If you are currently teaching in a traditional, "20th century" way, or if you think using technology means showing power points on your SMART board, then let's think about expanding our outlook just a bit. Here's  three ideas that you can use today to start integrating technology into your teaching practices.

1. Add some interest to your warm-ups by creating an interactive activity on your SMART board. Students can match terms and definitions, categorize items on the board, or click parts of the board to reveal answers to review questions or problems.

2. Consult experts in your subject by finding relevant videos on YouTube. Some great learning-based channels include TEDeducation, SciShow, CrashCourse, and 60second recap. Adding a short video to your lesson or to your website can spark interest and be a great way to reinforce that learning can take place outside the school walls as well.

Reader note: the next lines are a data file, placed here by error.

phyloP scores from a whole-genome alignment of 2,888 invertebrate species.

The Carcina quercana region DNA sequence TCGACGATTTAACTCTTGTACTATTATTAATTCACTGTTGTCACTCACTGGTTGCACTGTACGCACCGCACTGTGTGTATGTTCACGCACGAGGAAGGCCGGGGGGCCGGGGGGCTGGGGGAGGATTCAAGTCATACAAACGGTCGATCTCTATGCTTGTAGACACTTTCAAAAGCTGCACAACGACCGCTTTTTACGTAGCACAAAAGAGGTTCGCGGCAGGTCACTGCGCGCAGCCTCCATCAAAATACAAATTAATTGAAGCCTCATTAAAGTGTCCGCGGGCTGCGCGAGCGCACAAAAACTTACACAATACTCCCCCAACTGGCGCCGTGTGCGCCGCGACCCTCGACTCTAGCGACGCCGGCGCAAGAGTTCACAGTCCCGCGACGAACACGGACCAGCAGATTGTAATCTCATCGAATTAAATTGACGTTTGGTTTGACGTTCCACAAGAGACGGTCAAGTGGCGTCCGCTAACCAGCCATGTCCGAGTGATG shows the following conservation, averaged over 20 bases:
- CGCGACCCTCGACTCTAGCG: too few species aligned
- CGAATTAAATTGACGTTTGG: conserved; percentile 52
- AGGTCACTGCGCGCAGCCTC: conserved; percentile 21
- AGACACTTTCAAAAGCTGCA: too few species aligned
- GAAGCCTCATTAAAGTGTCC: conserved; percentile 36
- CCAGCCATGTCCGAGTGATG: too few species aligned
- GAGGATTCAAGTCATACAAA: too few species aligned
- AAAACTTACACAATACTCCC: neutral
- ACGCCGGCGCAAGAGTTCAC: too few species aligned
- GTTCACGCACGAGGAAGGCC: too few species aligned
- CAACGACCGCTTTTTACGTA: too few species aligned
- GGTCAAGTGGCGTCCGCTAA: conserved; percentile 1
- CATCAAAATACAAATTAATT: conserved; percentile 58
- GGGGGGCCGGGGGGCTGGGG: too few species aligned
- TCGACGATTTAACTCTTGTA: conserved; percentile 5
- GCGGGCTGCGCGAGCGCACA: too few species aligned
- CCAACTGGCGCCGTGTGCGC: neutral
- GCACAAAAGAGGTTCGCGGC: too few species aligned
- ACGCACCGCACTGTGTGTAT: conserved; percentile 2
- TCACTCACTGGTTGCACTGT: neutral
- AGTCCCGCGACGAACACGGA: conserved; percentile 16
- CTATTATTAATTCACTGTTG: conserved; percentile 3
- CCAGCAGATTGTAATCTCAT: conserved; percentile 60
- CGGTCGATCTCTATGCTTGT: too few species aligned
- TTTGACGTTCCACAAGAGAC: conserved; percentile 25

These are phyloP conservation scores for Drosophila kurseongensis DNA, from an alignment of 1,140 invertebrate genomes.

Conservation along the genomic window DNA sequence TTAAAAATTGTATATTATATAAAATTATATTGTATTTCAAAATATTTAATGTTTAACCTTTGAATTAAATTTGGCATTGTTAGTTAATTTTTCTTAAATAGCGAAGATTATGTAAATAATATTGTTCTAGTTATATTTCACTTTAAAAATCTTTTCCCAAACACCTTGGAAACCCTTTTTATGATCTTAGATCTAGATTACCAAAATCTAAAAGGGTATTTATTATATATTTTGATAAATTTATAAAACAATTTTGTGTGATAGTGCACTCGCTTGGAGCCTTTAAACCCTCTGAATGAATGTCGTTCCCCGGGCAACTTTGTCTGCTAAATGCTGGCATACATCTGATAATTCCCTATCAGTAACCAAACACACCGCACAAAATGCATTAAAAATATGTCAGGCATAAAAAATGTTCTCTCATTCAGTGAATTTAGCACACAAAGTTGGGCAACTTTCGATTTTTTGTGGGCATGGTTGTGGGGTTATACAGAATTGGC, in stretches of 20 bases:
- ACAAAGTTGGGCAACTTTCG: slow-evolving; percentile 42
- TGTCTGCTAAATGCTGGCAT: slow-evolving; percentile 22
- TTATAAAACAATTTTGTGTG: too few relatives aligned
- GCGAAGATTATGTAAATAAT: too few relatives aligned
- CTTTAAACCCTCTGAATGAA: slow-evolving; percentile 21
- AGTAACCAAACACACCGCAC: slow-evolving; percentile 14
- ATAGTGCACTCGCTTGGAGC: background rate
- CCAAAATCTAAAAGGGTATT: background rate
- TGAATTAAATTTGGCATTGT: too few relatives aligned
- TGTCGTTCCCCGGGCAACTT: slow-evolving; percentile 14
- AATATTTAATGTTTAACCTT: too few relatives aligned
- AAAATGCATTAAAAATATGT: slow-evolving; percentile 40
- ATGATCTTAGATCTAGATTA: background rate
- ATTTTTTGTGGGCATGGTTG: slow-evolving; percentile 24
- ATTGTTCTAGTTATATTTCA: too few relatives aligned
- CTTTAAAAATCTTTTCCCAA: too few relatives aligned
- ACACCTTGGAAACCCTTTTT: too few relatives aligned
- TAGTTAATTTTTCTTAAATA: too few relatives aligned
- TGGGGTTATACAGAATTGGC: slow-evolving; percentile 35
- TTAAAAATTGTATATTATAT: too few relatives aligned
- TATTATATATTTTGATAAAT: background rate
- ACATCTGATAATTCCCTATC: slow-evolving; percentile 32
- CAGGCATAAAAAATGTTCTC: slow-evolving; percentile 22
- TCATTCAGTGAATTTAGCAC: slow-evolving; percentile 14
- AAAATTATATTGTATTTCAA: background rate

3. Use Google Documents for student writing. Have students share their papers with you in Google Docs, then work with them through the writing process. Students have more frequent feedback from you, and you can watch them working with their papers in real time. You can even hold online office hours with students to discuss papers.

Remember that using technology effectively doesn't mean we are using it every minute of the day. Remember that the technology you use should be appropriate to your goal for the students. Remember that technology used for its own sake typically hinders learning rather than enables it.

So those four big questions from earlier? Don't add tech as your fifth question. Instead, think about how technology can help you answer those questions. Tech shouldn't be squeezed into your curriculum. It should support your current teaching.